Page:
Japan- Doors not open to Gaijin

The Japanese are known for their hospitality or Omotenashi. According to Coto Academy, the term defines Japanese hospitality. But its meaning goes way deeper than the way of providing hospitality. The noun means “to entertain guests wholeheartedly”.

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Kyoto at night so pretty, there is another side

Having traveled extensively in Japan, studied both the language, history and culture I was taken aback when flatly refused entry to a piano bar in Kyoto recently. After a day wandering around a city that is easy to love, the idea of relaxing and listening to some cool Jazz music seemed like a great way to end the day. I went to the bar to ask opening times, which I could clearly see on a sign but was told I could not come, of course, I had a puzzled look on my face but this was met with no English spoken from the other party.

This post maybe somewhat contentious, and indeed as a white European woman, I rarely experience racism or cultural alienness. My heart is heavy for those who have to live with this on a daily basis. Over the years of travel in Japan and elsewhere in the world where my physical appearance is different to others, it is understandable that people are curious. This makes me recall a trip to India with my blonde, blue eyed friend who drew a fan club wherever we went, and indeed in the early years of my travel to Japan, my blue eyes seemed to freak people out!  fast forward to 2017 and gaijin are not so much of a rare sight in Japan, so this attitude was quite unexpected. This led me to delve a bit further around the streets of Gion. Gion is a neighborhood frequented by the elusive Geisha and the well-heeled people of Kyoto.

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Lots of lanterns

Gion is a neighborhood frequented by the elusive Geisha and the well-heeled people of Kyoto. What I discovered was that there was numerous, very secretive and closed door type of establishments. I initially found this curious until I returned to my hotel and thought it through.

So, had I just been basically told that I was not allowed into the bar because I was Gaijin?

The word for foreigner or non-Japanese is Gaijin. It is slightly derogatory but universally used. An interesting article I read discusses the phenomena that no matter how hard one tries, learns the language or even worse, being born and raised in Japan… if you are non-Japanese, you will never fit in. This article drew a lot of heated commentary admonishing the writer when in my opinion he was pointing out the elephant in the room. I have not had to face this on an on going basis, but this to me seems like racism. Indeed entire thesis has been written on this topic, so I am only scratching the surface here, but comments on this would be eagerly received and discussed.

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Discreet secluded doorways

I believe I did experience racism. Why should I be surprised? our fellow humans are subject to this on a daily basis all over the world. Maybe it is because we expect too much from the Japanese Omotenashi.

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High-end restaurants

Conversely, I am often treated with such cow tailing from people, specifically in India, that it is embarrassing, for want of a better description to feel as though I should be looked up to as a westerner.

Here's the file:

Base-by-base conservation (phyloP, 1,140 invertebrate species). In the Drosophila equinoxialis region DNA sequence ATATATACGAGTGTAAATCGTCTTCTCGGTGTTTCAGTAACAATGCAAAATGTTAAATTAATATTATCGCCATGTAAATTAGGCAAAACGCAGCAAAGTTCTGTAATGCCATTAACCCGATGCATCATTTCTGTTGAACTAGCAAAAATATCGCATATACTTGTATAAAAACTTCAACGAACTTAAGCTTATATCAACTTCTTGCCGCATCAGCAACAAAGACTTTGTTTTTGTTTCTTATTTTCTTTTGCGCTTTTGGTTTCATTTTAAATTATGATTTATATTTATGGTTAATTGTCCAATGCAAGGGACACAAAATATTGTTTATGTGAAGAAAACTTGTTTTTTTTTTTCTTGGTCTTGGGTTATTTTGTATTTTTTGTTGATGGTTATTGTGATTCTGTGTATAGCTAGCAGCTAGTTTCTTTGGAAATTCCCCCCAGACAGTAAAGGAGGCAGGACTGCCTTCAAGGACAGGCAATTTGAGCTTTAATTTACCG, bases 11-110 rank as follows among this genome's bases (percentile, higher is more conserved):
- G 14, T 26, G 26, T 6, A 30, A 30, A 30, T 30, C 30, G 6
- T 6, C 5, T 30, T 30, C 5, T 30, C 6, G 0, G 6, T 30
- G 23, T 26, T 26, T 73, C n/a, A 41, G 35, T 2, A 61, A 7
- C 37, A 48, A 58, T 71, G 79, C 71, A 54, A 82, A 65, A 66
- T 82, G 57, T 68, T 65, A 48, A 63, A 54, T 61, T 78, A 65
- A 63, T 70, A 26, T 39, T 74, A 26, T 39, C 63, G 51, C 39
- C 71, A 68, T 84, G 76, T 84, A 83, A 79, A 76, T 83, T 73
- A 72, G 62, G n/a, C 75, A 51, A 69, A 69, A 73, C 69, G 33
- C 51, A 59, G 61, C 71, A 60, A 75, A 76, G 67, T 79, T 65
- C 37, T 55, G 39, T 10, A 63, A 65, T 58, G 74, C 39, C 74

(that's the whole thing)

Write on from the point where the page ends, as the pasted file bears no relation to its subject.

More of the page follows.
Hopefully, and again in a perfect world, one day, as the song goes we will all be One Tribe. ( Black Eyed Peas)

One tribe, one time, one planet, one race
It’s all one blood, don’t care about your face
The color of your eye
Or the tone of your skin
Don’t care where you are
Don’t care where you been
‘Cause where we gonna go
Is where we wanna be
The place where the little language is unity

 

 

 

KYOTO: Shoguns and Geishas Part 2

As I approached Nijo-jo castle I seriously had tears in my eyes. Ever since studying Japanese history I have dreamt of visiting this castle. Excited is an undestatement!

DAY TWO. NIJO-JO CASTLE AND FUSHIMI INARI-TAISHA SHRINE.  This is the second of two posts on Kyoto, the first one you can read here .

Kyoto needs more than two days, I discovered, so in the interests of learning more about one of my favorite periods of history I chose to visit less rather than more places.  I think this gave me insight into a part of Japan well worth a second visit.

NIJO-JO CASTLE

Nijo-jo Castle has witnessed some of the most important events of Japanese history. It is an impressive sight to behold and the stories of the Nightingale floors surrounding the inner sanctum held me fascinated to learn more about the Shogun era. The first shogun Tokugawa Ieyasu unified Japan ending the civil war, ushering in a period of over 260 years of peace and prosperity although shut off completely from the western world. That is an impressive 15 generations of rule. In 1867 the castle was also the backdrop and place where the 15th Shogun returned the political rule to The Emperor and began the Meiji period from which Japan developed rapidly from a feudal society into the modern democratic nation of today.

 

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Nijo jo castle is an imposing structure surrounded and fortified with huge stone walls surrounded by deep moats. The tranquil gardens within the walls are also, as most Japanese gardens are, sublime and beautiful.

Hiring the audio tour was excellent and the entire visit not overly expensive. I recall the ticket included tea at a tea house within the walls but forgot this, unfortunately. The nightingale floors in Nijo jo castle literally sound like birds chirping. The noise of these warned the shogun and his minders of any approaching intruders. I have long held this as a romantic type notion only to have it crushed whilst listening to the recorded tour !! They do indeed make this noise but it was by accident rather by design that this occurred! The entire interior has large flamboyant and detailed pictures mostly depicting  scene of nature but including ferocious animals such as tigers , all showing off the power and strength of the Shogun.